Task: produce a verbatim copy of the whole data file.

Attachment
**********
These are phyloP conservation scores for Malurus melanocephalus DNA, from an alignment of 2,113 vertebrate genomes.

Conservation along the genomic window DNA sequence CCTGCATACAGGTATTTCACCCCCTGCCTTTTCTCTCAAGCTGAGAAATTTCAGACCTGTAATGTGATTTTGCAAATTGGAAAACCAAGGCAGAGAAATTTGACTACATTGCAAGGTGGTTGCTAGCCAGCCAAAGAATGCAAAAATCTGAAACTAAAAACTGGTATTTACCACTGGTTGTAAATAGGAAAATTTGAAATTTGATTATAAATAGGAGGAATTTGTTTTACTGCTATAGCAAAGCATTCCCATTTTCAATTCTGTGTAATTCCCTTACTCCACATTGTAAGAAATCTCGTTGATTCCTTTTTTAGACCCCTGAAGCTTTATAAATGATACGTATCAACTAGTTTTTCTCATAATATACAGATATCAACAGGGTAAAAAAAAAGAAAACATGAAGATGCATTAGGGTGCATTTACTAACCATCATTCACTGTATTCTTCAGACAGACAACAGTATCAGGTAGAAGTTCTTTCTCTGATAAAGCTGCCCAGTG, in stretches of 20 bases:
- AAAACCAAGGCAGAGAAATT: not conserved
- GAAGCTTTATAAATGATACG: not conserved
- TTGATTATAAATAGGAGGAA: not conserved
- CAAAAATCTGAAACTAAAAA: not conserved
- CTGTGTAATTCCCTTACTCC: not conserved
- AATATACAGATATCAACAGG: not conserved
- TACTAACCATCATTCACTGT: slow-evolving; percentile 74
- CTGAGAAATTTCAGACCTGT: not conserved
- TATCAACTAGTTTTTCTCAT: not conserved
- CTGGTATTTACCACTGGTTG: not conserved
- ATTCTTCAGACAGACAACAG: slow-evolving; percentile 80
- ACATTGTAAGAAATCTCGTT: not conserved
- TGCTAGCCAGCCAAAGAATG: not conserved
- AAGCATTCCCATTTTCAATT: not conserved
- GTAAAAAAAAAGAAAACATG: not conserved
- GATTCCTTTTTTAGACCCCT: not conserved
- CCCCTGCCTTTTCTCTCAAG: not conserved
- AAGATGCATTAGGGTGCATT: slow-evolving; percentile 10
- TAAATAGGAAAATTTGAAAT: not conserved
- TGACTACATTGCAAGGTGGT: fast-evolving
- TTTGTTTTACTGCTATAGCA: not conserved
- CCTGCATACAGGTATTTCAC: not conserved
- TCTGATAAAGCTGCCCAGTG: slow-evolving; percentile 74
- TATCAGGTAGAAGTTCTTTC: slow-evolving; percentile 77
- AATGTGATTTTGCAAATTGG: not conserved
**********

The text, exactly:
These are phyloP conservation scores for Malurus melanocephalus DNA, from an alignment of 2,113 vertebrate genomes.

Conservation along the genomic window DNA sequence CCTGCATACAGGTATTTCACCCCCTGCCTTTTCTCTCAAGCTGAGAAATTTCAGACCTGTAATGTGATTTTGCAAATTGGAAAACCAAGGCAGAGAAATTTGACTACATTGCAAGGTGGTTGCTAGCCAGCCAAAGAATGCAAAAATCTGAAACTAAAAACTGGTATTTACCACTGGTTGTAAATAGGAAAATTTGAAATTTGATTATAAATAGGAGGAATTTGTTTTACTGCTATAGCAAAGCATTCCCATTTTCAATTCTGTGTAATTCCCTTACTCCACATTGTAAGAAATCTCGTTGATTCCTTTTTTAGACCCCTGAAGCTTTATAAATGATACGTATCAACTAGTTTTTCTCATAATATACAGATATCAACAGGGTAAAAAAAAAGAAAACATGAAGATGCATTAGGGTGCATTTACTAACCATCATTCACTGTATTCTTCAGACAGACAACAGTATCAGGTAGAAGTTCTTTCTCTGATAAAGCTGCCCAGTG, in stretches of 20 bases:
- AAAACCAAGGCAGAGAAATT: not conserved
- GAAGCTTTATAAATGATACG: not conserved
- TTGATTATAAATAGGAGGAA: not conserved
- CAAAAATCTGAAACTAAAAA: not conserved
- CTGTGTAATTCCCTTACTCC: not conserved
- AATATACAGATATCAACAGG: not conserved
- TACTAACCATCATTCACTGT: slow-evolving; percentile 74
- CTGAGAAATTTCAGACCTGT: not conserved
- TATCAACTAGTTTTTCTCAT: not conserved
- CTGGTATTTACCACTGGTTG: not conserved
- ATTCTTCAGACAGACAACAG: slow-evolving; percentile 80
- ACATTGTAAGAAATCTCGTT: not conserved
- TGCTAGCCAGCCAAAGAATG: not conserved
- AAGCATTCCCATTTTCAATT: not conserved
- GTAAAAAAAAAGAAAACATG: not conserved
- GATTCCTTTTTTAGACCCCT: not conserved
- CCCCTGCCTTTTCTCTCAAG: not conserved
- AAGATGCATTAGGGTGCATT: slow-evolving; percentile 10
- TAAATAGGAAAATTTGAAAT: not conserved
- TGACTACATTGCAAGGTGGT: fast-evolving
- TTTGTTTTACTGCTATAGCA: not conserved
- CCTGCATACAGGTATTTCAC: not conserved
- TCTGATAAAGCTGCCCAGTG: slow-evolving; percentile 74
- TATCAGGTAGAAGTTCTTTC: slow-evolving; percentile 77
- AATGTGATTTTGCAAATTGG: not conserved